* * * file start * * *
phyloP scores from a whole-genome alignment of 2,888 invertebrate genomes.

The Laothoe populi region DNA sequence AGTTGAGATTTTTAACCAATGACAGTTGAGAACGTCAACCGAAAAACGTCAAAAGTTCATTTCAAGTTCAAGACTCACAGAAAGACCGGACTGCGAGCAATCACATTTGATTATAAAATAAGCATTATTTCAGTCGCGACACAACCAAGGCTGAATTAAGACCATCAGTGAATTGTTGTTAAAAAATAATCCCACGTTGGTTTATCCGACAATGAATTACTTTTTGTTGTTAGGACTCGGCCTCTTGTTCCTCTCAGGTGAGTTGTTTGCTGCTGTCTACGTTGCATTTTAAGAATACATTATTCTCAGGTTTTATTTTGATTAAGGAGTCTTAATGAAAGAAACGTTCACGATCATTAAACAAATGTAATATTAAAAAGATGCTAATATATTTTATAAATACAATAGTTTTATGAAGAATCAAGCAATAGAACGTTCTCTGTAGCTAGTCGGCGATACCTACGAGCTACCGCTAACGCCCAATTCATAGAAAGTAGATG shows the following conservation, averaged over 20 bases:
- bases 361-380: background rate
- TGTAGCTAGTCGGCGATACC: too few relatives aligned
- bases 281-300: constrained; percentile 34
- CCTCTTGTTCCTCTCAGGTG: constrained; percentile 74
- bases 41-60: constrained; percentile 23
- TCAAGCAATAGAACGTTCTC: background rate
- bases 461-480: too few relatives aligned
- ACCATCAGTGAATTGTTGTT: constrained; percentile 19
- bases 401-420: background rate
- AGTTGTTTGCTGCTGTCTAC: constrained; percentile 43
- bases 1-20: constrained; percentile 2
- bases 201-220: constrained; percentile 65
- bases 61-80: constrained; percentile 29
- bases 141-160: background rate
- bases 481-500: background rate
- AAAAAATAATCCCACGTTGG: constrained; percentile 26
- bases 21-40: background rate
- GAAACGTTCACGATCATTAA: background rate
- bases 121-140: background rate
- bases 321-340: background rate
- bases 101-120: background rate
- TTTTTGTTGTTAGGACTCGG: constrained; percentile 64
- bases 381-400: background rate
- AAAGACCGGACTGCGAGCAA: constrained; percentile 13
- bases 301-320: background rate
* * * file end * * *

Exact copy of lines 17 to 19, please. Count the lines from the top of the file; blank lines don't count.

- bases 481-500: background rate
- AAAAAATAATCCCACGTTGG: constrained; percentile 26
- bases 21-40: background rate